LILLEY: Good news on vaccine front changes Ontario’s plans once again

AstraZeneca-Oxford vaccine could arrive in province as early as next week

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Ontario’s plan for vaccinations is up in the air once again but for a good reason this time — we’re getting a new vaccine.

We don’t know when for sure, but between 160,000 to 190,000 doses of the AstraZeneca-Oxford vaccine could start arriving in the province between next week and the end of March.

The province now needs to determine who to give the vaccine to and whether certain regions or hotspots should be given priority.

While Health Canada has approved the vaccine for all adults, including seniors, some jurisdictions have reported the vaccine is less effective in those over 65. Germany has restricted AstraZeneca’s use in people over 65, but the World Health Organization and others say it is effective among all age groups.

A study out of Scotland released earlier this week showed that four weeks after getting the first dose of AstraZeneca, the risk of hospitalization fell by 94%. The AZ jab was primarily given to those over 65 in Scotland and even among those over 80 the risk of admission to hospital fell by 81% four weeks after a single dose.


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“From the data that we’ve got at the moment, it seems like this vaccine seems to be working across age groups,” said lead researcher Dr. Aziz Sheikh, from the University of Edinburgh.

Still, Rick Hillier, the retired general charged with the provincial vaccine distribution program, said on Friday that the province will consider using the newly-approved vaccine for specific settings.

“All we await are the details of its characteristics and the monograph that comes from Health Canada that tells us to which populations it would be best used and then we will finalize how we will roll it out here in Ontario,” Hillier said.

That could see Ontario use the new vaccine for younger Ontarians, essential workers, high-risk neighbourhoods, or simply expand the existing program.

The news of more doses comes as the provincial Science Table, which advises the Ford government on the handling of COVID-19, released a report calling for a shift in vaccine strategy. The report says more lives could be saved if a focus was placed on high-risk neighbourhoods where the risk of outbreak and hospitalization is greatest rather than focusing on age first.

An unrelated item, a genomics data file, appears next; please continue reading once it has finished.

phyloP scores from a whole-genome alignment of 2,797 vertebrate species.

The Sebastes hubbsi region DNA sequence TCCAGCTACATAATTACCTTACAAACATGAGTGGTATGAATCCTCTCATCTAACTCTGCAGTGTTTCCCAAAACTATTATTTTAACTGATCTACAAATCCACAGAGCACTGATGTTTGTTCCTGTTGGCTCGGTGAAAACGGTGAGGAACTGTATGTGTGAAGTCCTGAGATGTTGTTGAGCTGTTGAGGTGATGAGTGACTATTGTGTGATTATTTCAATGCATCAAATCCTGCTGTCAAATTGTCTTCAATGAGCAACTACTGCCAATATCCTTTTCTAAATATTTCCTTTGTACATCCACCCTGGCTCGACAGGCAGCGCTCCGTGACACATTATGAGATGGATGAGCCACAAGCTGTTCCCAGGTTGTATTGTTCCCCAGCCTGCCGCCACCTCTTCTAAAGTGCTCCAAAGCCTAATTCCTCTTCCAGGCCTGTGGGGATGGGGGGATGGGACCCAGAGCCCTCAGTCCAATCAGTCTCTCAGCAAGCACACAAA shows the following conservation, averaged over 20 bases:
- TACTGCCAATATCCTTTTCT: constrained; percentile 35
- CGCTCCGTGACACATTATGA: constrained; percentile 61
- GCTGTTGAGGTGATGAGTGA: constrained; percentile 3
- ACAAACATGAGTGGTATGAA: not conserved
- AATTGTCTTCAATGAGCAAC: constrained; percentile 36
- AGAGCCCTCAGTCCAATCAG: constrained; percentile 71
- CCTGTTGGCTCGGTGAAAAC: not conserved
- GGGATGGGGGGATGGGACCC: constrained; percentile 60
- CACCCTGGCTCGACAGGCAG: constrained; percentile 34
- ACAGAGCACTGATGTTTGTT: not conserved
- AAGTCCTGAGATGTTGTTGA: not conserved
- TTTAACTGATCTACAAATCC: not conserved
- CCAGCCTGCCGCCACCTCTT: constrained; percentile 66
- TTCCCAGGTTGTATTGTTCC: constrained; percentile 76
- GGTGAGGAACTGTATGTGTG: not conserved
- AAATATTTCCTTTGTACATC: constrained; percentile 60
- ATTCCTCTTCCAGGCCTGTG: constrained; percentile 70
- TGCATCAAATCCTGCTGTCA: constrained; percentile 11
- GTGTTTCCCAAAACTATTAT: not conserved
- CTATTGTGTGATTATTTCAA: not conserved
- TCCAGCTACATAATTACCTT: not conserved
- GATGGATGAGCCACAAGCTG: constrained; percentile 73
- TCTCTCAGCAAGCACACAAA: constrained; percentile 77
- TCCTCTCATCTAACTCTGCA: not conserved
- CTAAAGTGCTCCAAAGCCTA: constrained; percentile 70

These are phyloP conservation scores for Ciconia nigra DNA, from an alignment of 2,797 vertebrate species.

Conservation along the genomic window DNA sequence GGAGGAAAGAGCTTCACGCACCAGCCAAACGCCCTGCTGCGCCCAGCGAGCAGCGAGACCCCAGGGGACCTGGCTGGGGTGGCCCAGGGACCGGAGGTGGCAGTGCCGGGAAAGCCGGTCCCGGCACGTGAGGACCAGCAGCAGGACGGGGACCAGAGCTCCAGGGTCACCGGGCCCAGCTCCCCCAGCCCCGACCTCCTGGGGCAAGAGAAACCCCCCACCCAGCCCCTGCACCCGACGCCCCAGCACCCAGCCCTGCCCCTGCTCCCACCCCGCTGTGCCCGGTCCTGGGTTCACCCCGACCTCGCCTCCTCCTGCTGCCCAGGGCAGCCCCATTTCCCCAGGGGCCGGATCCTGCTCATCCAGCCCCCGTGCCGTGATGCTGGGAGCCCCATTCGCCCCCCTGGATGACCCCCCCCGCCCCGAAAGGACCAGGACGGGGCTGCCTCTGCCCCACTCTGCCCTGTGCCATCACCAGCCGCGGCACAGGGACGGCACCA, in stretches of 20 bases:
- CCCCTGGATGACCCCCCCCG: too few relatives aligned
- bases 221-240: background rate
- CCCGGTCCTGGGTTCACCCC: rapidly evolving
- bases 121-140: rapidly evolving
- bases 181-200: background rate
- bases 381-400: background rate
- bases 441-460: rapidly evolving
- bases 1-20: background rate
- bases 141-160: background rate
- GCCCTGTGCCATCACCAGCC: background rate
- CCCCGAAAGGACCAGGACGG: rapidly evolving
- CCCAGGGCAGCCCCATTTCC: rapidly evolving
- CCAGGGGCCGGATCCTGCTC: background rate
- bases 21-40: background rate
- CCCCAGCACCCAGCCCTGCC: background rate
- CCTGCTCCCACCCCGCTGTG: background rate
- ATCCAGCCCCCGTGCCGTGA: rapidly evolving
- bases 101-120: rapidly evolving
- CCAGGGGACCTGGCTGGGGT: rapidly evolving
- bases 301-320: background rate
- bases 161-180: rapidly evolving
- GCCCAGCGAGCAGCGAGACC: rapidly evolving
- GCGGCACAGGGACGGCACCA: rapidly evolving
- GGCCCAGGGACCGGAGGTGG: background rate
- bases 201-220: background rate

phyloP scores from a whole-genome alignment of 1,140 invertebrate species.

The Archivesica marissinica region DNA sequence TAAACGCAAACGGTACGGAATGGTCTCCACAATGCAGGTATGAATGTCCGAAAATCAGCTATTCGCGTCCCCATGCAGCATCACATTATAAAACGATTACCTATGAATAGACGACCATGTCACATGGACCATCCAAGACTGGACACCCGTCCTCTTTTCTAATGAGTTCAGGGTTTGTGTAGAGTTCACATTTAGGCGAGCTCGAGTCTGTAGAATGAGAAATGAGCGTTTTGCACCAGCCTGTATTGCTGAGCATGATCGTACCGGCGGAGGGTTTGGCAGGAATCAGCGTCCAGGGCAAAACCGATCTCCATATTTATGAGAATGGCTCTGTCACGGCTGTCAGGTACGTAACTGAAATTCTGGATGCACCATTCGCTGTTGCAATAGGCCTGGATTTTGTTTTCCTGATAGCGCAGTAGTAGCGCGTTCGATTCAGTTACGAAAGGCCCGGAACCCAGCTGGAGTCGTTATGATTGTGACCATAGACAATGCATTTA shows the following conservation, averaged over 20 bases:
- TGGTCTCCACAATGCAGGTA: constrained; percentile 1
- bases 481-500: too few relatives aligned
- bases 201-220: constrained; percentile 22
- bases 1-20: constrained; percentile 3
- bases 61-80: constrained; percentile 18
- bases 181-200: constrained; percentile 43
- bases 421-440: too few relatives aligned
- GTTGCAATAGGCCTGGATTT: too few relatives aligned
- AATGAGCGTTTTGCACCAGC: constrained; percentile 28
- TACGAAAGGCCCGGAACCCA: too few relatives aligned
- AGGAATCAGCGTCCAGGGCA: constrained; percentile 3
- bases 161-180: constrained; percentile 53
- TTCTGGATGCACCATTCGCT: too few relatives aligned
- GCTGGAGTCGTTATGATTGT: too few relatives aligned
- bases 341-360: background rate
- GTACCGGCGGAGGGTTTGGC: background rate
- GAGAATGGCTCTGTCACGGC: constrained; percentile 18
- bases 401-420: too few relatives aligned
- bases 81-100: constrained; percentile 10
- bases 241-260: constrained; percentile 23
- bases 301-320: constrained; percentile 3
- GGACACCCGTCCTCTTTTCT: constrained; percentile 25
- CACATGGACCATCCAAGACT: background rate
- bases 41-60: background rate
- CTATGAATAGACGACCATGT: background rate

“Projections indicate that a vaccine strategy prioritizing both age and neighbourhood would prevent an additional 3,767 cases of SARS-CoV-2 infection, and 702 hospital admissions, 145 ICU admissions, and 168 deaths from COVID-19 as compared to a strategy that prioritizes based on age alone,” the report states.


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Ontario’s initial plan prioritized healthcare workers over seniors as a way to protect patients from infections and preserve hospital capacity. Recently the plan shifted to move those over 80 higher up the queue while health workers not dealing directly with patients were moved down.

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This report from the Science Table doesn’t call for putting high-risk neighbourhoods ahead of those over 80 but does point out that younger adults in high-risk neibourhoods are more likely to be hospitalized or die from COVID-19 that those from lower risk areas. For example, someone aged 50-54 in the highest risk neighbourhoods was more likely to die from COVID than someone 80-plus in the lowest risk areas.

That said, Premier Doug Ford is reluctant to move away from an age-based approach knowing that 95% of COVID-19 deaths in Ontario have occurred in those over the age of 60.

With the approval of AstraZeneca, and the pending approval of the Johnson & Johnson vaccine, the province has the ability to move ahead with their age-based strategy while also putting an added emphasis on at-risk neighbourhoods.

Approving more vaccines and obtaining more doses will make all of these decisions easier.

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